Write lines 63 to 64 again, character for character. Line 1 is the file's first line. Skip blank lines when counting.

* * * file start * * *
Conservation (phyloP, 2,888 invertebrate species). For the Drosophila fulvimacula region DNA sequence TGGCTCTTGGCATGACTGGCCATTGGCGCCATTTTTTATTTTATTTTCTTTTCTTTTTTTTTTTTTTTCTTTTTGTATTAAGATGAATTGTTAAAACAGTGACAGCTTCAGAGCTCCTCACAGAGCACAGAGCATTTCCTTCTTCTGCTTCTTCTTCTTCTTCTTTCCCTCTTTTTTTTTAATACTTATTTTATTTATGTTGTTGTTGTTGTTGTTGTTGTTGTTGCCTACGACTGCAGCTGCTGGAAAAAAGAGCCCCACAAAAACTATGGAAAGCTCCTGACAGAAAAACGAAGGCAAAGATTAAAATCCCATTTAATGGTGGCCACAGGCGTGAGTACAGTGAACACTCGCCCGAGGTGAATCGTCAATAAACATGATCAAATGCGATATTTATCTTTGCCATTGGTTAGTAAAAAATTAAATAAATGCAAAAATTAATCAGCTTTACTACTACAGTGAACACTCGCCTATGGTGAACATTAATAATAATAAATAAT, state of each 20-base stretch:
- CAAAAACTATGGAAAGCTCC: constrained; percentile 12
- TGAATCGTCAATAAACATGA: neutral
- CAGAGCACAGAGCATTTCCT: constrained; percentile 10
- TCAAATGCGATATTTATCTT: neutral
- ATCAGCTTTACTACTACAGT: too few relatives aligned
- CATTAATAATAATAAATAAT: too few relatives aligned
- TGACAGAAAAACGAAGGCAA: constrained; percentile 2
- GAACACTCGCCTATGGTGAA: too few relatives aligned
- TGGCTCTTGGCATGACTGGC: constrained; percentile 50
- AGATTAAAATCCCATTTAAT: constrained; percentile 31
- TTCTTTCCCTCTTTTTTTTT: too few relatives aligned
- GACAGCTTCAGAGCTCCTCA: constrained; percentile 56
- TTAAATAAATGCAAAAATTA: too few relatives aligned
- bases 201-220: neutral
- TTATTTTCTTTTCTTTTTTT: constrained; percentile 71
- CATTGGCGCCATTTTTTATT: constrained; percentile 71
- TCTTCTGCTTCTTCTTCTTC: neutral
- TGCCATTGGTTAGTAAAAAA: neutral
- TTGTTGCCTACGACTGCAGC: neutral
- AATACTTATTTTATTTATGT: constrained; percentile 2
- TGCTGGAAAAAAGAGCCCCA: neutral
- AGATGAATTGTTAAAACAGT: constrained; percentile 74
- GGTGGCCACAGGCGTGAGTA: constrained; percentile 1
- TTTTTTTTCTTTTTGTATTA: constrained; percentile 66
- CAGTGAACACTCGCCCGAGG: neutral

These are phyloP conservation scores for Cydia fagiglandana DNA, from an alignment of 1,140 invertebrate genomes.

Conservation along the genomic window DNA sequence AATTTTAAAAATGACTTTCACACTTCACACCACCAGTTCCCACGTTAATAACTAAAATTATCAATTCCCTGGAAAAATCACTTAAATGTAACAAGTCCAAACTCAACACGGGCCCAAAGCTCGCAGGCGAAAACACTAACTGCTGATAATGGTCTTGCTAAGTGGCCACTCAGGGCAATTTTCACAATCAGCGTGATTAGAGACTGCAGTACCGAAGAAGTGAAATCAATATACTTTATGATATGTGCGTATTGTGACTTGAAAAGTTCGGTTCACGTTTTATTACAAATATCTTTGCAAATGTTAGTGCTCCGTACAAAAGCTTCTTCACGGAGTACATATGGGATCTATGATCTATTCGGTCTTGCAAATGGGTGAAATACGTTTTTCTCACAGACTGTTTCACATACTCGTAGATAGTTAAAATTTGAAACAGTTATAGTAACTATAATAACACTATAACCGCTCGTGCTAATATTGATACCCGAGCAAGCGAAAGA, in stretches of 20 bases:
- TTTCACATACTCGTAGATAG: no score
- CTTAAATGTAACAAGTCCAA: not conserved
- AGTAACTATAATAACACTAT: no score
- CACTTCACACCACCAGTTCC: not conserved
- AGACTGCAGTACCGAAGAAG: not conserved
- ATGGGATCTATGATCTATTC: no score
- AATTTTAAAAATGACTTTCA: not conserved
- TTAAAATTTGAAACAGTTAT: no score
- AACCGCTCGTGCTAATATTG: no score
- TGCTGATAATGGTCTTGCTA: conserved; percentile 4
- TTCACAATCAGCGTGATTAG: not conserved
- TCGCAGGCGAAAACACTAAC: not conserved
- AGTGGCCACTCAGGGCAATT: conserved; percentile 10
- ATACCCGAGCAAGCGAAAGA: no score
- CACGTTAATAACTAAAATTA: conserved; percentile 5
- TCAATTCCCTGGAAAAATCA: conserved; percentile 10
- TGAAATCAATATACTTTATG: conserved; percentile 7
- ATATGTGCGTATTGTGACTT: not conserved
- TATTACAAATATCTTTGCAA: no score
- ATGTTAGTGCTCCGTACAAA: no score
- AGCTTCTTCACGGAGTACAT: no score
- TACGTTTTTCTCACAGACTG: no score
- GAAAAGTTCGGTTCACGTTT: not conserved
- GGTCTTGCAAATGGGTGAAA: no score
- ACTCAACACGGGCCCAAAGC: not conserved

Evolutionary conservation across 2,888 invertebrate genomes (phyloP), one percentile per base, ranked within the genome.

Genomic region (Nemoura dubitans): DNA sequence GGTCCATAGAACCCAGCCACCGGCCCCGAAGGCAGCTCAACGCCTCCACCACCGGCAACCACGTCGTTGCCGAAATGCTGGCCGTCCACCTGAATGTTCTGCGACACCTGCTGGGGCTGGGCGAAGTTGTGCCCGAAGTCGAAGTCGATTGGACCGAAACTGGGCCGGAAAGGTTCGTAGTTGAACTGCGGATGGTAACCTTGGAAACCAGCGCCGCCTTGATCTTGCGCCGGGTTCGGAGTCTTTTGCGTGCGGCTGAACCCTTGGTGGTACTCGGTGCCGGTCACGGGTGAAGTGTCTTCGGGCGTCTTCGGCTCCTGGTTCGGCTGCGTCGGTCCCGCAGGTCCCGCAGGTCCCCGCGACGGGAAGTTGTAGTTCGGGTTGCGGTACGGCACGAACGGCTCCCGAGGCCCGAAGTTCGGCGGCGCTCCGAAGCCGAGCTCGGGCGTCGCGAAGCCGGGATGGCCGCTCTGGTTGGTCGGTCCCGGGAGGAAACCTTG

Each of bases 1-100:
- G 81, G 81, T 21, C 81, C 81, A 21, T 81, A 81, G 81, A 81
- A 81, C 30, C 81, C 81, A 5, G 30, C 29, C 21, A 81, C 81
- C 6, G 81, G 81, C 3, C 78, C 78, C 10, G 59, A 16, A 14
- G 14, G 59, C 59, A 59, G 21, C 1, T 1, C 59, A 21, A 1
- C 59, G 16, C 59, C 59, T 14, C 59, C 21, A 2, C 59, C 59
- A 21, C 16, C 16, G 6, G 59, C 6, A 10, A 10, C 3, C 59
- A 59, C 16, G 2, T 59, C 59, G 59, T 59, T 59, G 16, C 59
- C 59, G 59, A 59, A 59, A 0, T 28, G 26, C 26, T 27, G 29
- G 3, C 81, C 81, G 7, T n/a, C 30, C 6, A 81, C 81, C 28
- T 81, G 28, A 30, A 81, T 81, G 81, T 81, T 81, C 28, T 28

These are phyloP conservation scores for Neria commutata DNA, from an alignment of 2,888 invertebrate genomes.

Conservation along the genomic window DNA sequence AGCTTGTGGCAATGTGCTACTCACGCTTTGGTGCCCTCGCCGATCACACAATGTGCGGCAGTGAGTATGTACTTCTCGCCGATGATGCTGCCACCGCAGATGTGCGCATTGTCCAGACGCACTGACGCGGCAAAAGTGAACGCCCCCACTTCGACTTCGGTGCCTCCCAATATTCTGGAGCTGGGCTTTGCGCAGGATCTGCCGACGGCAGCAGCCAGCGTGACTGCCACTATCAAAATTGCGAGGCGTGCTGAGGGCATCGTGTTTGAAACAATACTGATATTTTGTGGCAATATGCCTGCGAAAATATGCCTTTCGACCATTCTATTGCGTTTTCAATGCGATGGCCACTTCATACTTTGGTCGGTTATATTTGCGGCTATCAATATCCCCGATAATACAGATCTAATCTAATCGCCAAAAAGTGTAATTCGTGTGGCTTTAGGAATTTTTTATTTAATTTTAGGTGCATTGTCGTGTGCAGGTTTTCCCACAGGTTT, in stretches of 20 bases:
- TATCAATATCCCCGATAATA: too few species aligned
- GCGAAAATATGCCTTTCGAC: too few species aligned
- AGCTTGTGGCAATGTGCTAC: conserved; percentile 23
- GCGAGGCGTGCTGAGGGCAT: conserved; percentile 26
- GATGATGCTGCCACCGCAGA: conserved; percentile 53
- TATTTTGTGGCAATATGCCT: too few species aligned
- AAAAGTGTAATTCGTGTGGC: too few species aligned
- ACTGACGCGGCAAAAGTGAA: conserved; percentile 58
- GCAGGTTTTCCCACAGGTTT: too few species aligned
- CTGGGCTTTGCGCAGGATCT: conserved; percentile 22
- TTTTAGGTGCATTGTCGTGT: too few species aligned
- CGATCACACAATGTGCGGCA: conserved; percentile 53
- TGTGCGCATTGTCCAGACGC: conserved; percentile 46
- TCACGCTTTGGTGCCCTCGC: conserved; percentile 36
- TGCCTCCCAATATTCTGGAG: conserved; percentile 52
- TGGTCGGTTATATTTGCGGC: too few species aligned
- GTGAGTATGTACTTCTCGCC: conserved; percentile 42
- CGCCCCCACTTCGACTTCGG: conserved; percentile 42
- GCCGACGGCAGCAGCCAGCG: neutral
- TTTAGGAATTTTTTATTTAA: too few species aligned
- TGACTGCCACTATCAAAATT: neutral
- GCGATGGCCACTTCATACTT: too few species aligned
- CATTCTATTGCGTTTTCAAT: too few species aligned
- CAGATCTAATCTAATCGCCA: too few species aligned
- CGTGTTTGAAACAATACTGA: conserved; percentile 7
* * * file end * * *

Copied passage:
- A 59, C 16, G 2, T 59, C 59, G 59, T 59, T 59, G 16, C 59
- C 59, G 59, A 59, A 59, A 0, T 28, G 26, C 26, T 27, G 29